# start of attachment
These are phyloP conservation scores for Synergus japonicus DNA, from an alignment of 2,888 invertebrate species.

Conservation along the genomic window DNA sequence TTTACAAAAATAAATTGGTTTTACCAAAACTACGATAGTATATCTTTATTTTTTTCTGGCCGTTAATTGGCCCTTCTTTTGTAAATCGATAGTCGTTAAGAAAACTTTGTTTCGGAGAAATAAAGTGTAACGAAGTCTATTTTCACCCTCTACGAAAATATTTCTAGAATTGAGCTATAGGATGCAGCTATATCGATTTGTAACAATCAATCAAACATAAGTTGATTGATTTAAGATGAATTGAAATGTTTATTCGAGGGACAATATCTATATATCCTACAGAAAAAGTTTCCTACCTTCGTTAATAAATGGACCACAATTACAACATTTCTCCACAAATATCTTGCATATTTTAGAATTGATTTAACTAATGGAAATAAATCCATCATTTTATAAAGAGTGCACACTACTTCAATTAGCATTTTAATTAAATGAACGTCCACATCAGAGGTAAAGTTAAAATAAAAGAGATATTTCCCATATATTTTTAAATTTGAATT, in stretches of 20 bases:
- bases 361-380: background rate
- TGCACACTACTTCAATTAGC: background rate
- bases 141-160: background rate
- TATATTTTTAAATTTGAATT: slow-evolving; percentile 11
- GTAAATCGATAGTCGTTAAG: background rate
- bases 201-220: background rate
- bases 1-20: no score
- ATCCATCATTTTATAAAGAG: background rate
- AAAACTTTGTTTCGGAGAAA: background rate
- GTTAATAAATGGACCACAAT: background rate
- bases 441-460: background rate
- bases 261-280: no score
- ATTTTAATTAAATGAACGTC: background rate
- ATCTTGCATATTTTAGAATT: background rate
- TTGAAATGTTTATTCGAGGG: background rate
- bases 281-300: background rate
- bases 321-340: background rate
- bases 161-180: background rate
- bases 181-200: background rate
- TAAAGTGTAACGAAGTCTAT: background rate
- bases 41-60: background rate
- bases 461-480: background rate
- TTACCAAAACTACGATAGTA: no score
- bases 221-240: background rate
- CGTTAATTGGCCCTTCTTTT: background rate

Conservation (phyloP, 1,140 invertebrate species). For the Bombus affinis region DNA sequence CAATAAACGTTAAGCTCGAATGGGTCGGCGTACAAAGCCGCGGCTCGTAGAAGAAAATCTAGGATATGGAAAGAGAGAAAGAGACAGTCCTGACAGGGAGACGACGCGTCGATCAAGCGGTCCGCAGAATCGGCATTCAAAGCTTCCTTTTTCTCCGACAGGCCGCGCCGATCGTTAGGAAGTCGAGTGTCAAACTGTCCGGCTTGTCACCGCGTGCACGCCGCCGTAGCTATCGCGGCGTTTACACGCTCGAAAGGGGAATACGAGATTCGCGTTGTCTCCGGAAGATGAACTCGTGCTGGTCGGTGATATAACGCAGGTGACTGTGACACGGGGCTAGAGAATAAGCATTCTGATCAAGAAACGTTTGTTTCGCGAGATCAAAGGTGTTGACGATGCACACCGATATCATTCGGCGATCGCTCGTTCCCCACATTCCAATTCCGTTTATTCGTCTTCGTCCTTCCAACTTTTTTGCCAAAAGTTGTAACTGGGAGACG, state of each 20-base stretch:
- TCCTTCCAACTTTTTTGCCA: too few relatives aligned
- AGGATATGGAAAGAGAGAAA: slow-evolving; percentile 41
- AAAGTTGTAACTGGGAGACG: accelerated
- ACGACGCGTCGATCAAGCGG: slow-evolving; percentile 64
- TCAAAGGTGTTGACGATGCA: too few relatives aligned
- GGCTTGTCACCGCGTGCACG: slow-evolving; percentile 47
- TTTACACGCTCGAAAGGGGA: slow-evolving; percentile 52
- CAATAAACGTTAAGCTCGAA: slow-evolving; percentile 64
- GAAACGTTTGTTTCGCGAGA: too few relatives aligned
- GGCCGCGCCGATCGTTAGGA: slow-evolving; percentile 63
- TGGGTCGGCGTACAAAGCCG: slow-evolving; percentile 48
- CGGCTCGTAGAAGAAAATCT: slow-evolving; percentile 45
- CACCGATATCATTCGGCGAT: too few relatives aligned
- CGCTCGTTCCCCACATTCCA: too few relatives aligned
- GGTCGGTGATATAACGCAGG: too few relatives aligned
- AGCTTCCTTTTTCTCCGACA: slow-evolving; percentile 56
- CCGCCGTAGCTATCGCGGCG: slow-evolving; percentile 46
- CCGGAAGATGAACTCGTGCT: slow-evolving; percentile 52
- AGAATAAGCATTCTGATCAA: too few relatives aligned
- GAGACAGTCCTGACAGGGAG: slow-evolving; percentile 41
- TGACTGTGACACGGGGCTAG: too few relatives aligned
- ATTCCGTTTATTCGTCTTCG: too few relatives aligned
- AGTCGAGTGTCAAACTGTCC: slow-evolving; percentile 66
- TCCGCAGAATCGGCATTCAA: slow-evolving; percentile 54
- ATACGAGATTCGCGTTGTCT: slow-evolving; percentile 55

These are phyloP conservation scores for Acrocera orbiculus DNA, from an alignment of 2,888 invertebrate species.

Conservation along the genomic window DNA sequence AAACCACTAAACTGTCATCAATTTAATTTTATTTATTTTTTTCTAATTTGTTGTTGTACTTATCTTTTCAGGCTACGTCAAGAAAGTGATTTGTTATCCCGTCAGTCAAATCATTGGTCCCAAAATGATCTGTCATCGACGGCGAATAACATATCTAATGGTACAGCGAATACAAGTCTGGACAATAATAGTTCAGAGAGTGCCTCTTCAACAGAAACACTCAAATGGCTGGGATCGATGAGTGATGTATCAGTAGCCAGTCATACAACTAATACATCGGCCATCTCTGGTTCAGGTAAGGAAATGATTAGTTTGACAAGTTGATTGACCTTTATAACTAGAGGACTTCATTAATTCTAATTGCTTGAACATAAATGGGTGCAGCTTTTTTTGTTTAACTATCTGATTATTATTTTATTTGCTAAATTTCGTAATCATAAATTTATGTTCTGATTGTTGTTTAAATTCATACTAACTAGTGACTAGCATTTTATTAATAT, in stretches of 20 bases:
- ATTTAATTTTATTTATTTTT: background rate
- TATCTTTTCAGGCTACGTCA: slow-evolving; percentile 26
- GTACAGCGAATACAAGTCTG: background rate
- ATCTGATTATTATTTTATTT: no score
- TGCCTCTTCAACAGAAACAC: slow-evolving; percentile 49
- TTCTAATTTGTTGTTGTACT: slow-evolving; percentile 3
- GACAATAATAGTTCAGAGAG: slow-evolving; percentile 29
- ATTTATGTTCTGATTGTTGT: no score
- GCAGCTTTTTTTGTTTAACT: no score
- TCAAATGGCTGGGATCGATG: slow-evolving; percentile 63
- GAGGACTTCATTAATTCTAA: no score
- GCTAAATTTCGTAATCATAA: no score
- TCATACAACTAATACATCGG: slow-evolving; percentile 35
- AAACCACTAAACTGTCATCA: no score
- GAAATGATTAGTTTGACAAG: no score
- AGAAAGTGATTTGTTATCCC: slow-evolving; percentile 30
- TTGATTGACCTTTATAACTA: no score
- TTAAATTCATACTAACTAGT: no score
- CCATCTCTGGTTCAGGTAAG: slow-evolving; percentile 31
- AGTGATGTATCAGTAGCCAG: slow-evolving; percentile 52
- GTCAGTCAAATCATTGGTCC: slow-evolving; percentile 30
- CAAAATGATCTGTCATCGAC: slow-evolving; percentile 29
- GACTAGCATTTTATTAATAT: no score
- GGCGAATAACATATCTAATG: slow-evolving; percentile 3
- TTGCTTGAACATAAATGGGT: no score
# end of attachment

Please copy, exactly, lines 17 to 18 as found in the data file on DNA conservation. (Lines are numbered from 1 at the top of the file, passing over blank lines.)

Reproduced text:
- TTGAAATGTTTATTCGAGGG: background rate
- bases 281-300: background rate